Conclusions: In our consecutive series of patients treated with MCGR we found that scoliosis was well controlled. Cobb angle was significantly reduced following surgery in patients who had MCGR performed as a primary procedure. Generally, the correction was maintained at FFU. Comparing our results for MCGR and other growing rod techniques, they are comparable, without need to repeated surgery.
Imane Ben Slama*, F Allali, S El kabbaj, T Lakhdar, L Medrare, A Ngeuleu, R Abouqal, H Rkain, and N Hajjaj Hassouni
Background: Disease Activity Score-28 joints (DAS-28) is nowadays the gold standard for measuring the disease activity in patients with RA. The original DAS-28 was based on erythrocyte sedimentation (ESR), but an alternative formula incorporating C-reative protein (CRP) [DAS-28(CRP)] has been developed.
Objectives: To compare the disease activity score DAS28-ESR versus DAS28–CRP, and to determine the factors that might influence their difference. To estimate the disease activity score DAS28-CRP threshold values that correspond to DAS28- ESR values in Moroccan patients with rheumatoid arthritis.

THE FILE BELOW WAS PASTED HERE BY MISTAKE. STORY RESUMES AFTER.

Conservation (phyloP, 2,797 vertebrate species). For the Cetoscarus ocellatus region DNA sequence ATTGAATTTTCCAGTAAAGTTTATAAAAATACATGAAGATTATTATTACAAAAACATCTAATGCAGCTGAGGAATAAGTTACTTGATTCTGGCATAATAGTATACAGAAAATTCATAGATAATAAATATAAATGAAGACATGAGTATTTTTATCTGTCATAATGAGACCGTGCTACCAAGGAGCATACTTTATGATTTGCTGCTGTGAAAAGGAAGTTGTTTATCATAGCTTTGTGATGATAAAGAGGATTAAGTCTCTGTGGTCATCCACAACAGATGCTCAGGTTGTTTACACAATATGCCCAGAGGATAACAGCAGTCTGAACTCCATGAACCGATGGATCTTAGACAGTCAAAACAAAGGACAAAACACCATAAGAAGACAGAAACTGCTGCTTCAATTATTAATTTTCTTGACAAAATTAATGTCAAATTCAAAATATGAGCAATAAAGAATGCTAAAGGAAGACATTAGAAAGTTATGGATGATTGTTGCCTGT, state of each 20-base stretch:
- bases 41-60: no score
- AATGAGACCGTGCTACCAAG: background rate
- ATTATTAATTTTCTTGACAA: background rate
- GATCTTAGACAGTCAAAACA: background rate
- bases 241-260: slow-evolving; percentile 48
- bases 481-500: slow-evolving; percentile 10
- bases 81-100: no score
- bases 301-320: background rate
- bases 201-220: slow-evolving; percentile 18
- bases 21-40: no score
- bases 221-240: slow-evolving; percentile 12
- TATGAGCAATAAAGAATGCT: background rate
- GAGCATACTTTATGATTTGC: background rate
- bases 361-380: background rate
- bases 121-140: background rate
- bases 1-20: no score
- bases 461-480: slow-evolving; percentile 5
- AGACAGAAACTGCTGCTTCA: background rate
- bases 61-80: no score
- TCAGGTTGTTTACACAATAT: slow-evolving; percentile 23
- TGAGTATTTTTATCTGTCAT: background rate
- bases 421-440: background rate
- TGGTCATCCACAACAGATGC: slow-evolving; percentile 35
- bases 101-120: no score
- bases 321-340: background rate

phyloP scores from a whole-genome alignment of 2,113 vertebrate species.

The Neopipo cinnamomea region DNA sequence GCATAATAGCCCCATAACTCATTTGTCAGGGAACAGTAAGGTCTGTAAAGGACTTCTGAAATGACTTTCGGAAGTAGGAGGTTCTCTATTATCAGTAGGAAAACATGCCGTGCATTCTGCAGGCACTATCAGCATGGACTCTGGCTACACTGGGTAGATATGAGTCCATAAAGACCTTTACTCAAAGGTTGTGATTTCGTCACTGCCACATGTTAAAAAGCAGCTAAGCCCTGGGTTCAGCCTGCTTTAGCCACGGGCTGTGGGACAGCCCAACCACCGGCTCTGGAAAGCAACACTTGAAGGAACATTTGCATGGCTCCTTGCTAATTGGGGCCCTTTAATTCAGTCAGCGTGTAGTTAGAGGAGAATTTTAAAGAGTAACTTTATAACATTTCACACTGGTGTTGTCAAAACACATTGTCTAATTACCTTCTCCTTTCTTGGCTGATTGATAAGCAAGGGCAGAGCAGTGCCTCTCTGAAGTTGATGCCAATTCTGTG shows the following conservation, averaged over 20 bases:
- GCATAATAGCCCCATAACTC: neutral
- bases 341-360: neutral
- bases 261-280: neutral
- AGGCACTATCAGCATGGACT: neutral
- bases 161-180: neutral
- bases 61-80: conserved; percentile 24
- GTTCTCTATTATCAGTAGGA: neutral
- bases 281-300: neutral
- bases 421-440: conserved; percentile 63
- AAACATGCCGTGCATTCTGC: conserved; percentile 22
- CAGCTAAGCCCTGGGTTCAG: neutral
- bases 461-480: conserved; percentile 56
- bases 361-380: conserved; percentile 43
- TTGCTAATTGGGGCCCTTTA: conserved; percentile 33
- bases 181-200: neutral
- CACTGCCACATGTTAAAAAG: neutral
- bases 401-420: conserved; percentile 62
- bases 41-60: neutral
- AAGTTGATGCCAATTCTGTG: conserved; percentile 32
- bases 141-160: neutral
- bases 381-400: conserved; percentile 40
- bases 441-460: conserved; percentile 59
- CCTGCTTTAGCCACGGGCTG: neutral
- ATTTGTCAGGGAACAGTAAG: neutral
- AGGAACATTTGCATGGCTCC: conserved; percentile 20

Patients and methods: Patients with RA were included in a cross-sectional study. We have collected the demographic characteristics and the characteristics of the RA: duration of evolution, global disease activity on a 100 mm visual analogue scale assessed both by the patient (GDAP), morning stiffness in minutes, functional impact of the disease assessed by the HAQ (Health Assessment Questionnaire), and current corticosteroid dose. The disease activity was assessed by the DAS28-ESR and DAS28-CRP. A concordance correlation between DAS28-ESR and DAS28 -CRP was performed. We defined a new variable DIFDAS=DAS28-ESR – DAS28-CRP (differences between the two indexes). Factors influencing this difference were tested by univariate then multivariate logistic regression. Using DAS28-ESR as gold standard, the passing Bablok and Bland- Altman methods were used to assess the agreement between DAS28-ESR and DAS28-CRP.